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Agile strategy execution - a new modus operandi

As we know, even the best strategies are tough to execute. Study after study keep repeating this and I'm sure you have your own experiences as well. So do I. We also know that strategy execution typically fails already at the very initiation of planning. Why? Well, simply due to top-down approaches with low engagement of the people who will actually be involved in executing the strategy.

Engaging people across the organization early in the process is key. This needs to be rooted in the culture - not a one-off trick. People need to feel they where heard and even better if they can see their own finger prints in the strategy. Engagement also works as initial validation for the strategy - if people "buy in", there is likely value in the strategy. This creates the momentum required to move even mountains if required. But in order to maintain that momentum you also need a continuous process - a new modus operandi.

If you are familiar with software development you already know the answer. Agile development methodology can be applied to overall strategy execution as well. Base your strategy execution on an iterative process made up of sprints and releases. Think of the company as continuously developing software - every release comes with enhanced and new features that add value to customers. The company adds value to various stakeholders as well by delivering on its strategy.

Anchor the release cycle to the periods in the strategy roadmap. A release schedule with a suitable frequency helps to maintain focus, momentum and to measure progress and results, while also enabling adaptation to changing circumstances. Further, define the length and number of sprints for the release cycle. Find a natural sprint length, that provides sufficient time for the nature of the specific tasks.

A few steps more (this is connected to Value Creators Toolkit):

Release planning: Plan your release scope together with your teams. Which milestones and achievements do you target for the upcoming release? (Often less is more). What should your defined KPI's measure at the end of the release cycle? Do you see how the strategic roadmap and the project portfolio supports this phase?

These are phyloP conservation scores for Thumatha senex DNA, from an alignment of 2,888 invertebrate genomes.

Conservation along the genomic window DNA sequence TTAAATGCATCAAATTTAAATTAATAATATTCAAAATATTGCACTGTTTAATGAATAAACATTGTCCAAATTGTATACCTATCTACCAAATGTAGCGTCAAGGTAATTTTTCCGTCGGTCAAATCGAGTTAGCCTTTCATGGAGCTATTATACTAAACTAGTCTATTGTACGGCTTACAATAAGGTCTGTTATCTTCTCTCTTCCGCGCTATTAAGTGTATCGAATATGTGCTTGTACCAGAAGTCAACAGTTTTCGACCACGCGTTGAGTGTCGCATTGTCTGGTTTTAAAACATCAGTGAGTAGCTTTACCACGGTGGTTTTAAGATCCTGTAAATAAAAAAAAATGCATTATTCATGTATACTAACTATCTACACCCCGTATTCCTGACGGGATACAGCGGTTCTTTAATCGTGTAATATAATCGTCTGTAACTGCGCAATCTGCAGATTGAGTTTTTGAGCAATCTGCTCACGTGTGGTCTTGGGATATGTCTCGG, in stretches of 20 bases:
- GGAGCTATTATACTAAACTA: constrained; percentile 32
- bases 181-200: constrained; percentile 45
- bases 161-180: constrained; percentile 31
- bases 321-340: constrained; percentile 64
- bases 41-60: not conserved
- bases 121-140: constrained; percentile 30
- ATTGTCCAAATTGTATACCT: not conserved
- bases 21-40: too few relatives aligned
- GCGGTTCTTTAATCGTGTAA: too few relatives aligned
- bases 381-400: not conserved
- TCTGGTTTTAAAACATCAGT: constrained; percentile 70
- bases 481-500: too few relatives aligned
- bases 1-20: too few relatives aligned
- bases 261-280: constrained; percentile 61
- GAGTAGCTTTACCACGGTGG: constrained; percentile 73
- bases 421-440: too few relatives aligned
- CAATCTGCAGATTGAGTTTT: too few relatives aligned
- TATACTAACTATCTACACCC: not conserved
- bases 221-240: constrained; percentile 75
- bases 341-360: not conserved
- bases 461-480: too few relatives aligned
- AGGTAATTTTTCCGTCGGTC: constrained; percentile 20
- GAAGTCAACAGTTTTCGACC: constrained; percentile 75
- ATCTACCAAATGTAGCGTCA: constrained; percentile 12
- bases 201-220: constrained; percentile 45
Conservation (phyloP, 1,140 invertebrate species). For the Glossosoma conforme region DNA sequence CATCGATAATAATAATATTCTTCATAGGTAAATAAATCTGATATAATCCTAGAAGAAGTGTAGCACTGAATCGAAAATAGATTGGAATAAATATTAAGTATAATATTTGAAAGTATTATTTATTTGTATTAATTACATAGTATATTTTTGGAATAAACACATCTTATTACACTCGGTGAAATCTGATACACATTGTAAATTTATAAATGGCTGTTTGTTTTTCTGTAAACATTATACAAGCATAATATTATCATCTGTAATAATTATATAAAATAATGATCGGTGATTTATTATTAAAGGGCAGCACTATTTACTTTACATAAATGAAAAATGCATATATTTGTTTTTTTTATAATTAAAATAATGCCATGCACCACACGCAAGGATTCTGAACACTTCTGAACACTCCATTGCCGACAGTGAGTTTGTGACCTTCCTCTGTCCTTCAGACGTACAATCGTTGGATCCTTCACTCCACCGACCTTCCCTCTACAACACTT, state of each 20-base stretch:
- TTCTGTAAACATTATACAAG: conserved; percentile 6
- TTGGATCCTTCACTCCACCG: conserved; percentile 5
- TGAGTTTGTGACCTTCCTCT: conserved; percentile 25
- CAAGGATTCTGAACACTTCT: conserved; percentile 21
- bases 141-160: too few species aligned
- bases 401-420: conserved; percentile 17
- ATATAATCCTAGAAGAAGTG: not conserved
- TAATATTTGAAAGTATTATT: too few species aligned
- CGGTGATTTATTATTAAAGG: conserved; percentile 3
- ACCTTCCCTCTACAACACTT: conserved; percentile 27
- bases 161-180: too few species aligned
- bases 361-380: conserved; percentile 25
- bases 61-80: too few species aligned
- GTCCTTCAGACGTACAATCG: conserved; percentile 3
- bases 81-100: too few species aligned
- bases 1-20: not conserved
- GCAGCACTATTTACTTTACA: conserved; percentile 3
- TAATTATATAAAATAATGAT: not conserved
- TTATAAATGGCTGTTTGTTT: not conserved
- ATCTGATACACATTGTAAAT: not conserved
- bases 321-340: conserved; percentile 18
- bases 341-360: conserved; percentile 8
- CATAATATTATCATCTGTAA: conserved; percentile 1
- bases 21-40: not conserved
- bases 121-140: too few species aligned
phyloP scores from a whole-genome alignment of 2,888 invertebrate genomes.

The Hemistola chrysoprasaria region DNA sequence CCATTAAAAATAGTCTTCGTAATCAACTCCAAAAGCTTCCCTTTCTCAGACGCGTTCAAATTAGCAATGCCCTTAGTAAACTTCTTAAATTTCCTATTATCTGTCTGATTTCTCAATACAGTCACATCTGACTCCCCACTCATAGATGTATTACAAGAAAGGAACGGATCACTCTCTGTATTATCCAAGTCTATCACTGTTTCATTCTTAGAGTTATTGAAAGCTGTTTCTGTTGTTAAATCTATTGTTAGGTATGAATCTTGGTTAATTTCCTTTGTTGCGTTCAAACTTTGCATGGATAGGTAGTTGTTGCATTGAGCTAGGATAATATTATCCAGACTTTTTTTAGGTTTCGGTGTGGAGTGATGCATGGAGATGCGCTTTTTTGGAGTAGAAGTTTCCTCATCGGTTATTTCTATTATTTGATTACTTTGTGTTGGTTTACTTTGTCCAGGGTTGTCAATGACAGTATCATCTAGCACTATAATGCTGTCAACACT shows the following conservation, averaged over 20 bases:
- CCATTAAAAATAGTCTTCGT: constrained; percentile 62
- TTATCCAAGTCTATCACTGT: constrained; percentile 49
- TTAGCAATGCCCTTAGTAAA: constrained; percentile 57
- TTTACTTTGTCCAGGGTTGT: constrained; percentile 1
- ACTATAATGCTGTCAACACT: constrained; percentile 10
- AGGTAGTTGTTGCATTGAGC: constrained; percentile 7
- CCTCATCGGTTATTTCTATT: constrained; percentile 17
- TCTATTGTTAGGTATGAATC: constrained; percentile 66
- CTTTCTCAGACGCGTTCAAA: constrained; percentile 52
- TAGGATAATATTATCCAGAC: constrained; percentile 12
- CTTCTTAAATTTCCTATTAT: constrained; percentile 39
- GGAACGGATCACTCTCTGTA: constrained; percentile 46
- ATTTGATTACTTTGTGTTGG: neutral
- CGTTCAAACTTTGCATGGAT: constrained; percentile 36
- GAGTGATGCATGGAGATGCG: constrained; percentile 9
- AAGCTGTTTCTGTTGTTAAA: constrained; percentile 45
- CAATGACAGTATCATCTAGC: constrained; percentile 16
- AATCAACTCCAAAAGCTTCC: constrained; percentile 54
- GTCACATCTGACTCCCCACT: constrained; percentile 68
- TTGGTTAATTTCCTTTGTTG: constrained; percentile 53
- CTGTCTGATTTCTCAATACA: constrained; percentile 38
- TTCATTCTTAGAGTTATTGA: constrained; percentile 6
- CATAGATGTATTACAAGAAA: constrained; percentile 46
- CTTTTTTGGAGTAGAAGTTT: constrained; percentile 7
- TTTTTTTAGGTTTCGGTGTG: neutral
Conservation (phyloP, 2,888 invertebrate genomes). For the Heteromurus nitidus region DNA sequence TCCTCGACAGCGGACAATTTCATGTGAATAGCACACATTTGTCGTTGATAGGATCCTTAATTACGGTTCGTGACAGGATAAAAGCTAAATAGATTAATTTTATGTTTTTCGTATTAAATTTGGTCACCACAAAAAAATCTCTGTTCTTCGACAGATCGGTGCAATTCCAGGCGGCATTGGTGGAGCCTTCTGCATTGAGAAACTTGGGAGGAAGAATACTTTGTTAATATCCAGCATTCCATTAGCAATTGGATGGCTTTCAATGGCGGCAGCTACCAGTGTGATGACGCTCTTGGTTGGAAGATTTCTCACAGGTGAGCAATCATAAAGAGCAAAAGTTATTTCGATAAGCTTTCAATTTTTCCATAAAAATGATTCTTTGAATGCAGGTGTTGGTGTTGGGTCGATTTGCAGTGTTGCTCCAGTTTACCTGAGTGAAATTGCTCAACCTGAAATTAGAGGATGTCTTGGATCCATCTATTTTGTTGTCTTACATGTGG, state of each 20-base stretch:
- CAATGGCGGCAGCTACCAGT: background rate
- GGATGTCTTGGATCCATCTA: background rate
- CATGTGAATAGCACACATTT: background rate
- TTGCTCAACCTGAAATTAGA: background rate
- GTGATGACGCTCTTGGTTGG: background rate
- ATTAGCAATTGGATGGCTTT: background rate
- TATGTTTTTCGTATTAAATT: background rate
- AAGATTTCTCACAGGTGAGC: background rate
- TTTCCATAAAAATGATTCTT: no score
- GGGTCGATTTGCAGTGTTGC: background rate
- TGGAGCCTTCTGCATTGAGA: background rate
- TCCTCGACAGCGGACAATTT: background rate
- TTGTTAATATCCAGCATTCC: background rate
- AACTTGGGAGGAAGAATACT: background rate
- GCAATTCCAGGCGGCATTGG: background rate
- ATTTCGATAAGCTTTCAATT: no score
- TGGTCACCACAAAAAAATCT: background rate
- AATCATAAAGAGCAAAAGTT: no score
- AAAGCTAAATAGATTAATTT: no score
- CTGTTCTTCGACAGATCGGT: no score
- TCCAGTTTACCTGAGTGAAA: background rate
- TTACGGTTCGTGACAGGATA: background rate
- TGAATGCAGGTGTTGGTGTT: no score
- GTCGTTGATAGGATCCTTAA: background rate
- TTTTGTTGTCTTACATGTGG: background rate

Sprint planning: Continue by planning the closest two sprints. The first one in more detail, the second roughly. Repeat after the first sprint. Roll on. Here we're working with the project portfolio. Prioritize, focus, execute, track.

Sprint meetings: Gather your teams regularly to follow-up, provide guidance and help solve any obstacles. Keep the momentum. Again we're working with the project portfolio.

Sprint retrospective: Do sprint reviews at the end of each sprint. Discuss how you performed and what you learned during the sprint. What will you take along for the next sprint. Continuous learning. Go back to step 2 and roll on until your release is completed.

Release review: How much did you reach of the planned release scope? Decide what still needs to be completed, if necessary. Close the release. Celebrate the achievements! Communicate to relevant stakeholders (organization, customers, board, etc)! The roadmap already indicates clear strategic progress.

Does it sound tedious? Focused execution requires discipline. It's easier if you integrate and align the process with your board of directors and management team meeting cycle and other regular events. The second reason strategy execution fails, is due to lost focus and momentum. If you can adopt the above rolling process and keep up with it from month to month, quarter to quarter and year to year it becomes your natural modus operandi. Strategy will become a natural and continuous dialogue in your company, which will significantly improve the odds to succeed with transformation initiatives.

Now, what's stopping you from excelling in strategy execution?

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